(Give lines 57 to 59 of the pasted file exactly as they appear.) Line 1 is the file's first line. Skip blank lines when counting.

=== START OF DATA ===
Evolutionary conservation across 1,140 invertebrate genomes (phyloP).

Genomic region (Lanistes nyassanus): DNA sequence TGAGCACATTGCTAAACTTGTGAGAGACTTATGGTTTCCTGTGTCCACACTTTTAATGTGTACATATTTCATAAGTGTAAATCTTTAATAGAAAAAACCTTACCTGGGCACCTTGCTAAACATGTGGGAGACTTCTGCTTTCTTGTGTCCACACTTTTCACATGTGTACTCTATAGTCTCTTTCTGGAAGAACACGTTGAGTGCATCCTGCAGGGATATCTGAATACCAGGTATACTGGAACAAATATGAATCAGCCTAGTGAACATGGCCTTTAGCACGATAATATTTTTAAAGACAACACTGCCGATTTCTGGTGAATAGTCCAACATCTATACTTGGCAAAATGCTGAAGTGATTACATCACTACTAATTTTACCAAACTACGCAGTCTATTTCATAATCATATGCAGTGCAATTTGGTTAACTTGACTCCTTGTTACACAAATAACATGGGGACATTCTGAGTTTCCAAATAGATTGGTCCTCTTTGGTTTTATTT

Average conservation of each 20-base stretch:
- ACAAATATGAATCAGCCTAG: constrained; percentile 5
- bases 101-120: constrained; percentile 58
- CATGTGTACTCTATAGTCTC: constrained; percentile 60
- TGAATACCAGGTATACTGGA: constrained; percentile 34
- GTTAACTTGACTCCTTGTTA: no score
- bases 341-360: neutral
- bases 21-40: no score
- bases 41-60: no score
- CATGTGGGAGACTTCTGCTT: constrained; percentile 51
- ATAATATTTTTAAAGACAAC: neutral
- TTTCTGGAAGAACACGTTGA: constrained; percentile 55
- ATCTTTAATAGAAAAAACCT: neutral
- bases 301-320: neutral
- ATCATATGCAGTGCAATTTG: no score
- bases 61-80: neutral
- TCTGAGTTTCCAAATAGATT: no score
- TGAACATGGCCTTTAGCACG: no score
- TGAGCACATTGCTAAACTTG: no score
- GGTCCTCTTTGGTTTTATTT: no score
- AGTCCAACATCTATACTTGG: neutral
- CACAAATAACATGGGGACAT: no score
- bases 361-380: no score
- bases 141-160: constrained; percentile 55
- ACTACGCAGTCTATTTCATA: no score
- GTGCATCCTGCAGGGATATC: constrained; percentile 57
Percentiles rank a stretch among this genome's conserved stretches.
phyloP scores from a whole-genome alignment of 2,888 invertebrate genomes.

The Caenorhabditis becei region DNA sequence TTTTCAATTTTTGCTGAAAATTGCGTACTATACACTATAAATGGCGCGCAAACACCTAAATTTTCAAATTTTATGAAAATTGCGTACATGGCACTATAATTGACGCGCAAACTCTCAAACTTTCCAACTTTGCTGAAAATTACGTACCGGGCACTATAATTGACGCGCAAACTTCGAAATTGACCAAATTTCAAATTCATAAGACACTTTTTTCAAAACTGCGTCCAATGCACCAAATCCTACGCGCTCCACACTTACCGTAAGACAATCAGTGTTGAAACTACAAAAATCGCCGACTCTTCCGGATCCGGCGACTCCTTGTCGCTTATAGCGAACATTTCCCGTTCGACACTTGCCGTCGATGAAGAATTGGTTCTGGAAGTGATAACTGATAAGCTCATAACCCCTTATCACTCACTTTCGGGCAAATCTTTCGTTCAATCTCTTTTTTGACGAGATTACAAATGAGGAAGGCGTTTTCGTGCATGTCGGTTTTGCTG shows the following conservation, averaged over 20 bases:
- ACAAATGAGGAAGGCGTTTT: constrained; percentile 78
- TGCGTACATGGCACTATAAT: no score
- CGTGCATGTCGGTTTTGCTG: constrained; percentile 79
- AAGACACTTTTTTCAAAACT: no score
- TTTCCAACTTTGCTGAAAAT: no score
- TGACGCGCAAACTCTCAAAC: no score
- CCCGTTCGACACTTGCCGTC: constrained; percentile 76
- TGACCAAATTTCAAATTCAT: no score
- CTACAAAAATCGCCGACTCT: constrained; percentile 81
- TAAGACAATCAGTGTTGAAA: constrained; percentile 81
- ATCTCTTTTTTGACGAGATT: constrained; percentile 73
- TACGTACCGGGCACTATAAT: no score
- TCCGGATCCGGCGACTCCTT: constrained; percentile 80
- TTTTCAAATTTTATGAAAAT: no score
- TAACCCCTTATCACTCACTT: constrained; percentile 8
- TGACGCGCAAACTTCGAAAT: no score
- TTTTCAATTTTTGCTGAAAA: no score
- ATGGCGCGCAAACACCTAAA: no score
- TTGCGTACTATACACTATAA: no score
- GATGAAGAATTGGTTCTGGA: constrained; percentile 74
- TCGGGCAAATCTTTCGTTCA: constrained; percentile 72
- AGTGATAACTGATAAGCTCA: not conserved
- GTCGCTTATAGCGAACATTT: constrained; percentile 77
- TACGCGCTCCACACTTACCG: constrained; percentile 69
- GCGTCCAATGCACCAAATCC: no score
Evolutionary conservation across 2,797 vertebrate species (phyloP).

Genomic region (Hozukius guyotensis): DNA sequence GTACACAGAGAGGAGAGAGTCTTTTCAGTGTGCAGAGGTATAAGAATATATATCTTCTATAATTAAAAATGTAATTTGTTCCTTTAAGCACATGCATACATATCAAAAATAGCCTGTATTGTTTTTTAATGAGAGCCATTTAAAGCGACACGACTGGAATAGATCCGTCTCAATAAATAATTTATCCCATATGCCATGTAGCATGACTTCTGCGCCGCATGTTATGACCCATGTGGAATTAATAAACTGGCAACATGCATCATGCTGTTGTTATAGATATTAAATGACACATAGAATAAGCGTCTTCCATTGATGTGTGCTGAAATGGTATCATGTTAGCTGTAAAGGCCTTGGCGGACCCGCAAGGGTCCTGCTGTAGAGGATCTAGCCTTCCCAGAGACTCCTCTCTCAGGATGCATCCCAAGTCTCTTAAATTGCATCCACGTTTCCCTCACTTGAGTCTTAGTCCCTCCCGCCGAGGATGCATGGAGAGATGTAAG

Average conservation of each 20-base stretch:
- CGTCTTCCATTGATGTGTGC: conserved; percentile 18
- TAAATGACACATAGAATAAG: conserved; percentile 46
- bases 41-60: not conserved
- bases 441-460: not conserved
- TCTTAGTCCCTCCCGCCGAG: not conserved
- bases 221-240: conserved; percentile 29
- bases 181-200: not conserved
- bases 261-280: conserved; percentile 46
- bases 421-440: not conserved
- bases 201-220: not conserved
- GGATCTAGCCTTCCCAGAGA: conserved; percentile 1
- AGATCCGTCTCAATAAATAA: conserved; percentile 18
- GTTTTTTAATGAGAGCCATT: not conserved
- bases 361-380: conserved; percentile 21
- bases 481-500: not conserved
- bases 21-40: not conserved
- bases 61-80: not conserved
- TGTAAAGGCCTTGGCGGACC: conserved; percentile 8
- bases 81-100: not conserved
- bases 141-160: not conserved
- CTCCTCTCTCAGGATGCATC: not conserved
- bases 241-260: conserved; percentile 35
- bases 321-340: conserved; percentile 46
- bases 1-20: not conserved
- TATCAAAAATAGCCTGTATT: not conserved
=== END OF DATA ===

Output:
Evolutionary conservation across 2,797 vertebrate species (phyloP).

Genomic region (Hozukius guyotensis): DNA sequence GTACACAGAGAGGAGAGAGTCTTTTCAGTGTGCAGAGGTATAAGAATATATATCTTCTATAATTAAAAATGTAATTTGTTCCTTTAAGCACATGCATACATATCAAAAATAGCCTGTATTGTTTTTTAATGAGAGCCATTTAAAGCGACACGACTGGAATAGATCCGTCTCAATAAATAATTTATCCCATATGCCATGTAGCATGACTTCTGCGCCGCATGTTATGACCCATGTGGAATTAATAAACTGGCAACATGCATCATGCTGTTGTTATAGATATTAAATGACACATAGAATAAGCGTCTTCCATTGATGTGTGCTGAAATGGTATCATGTTAGCTGTAAAGGCCTTGGCGGACCCGCAAGGGTCCTGCTGTAGAGGATCTAGCCTTCCCAGAGACTCCTCTCTCAGGATGCATCCCAAGTCTCTTAAATTGCATCCACGTTTCCCTCACTTGAGTCTTAGTCCCTCCCGCCGAGGATGCATGGAGAGATGTAAG

Average conservation of each 20-base stretch: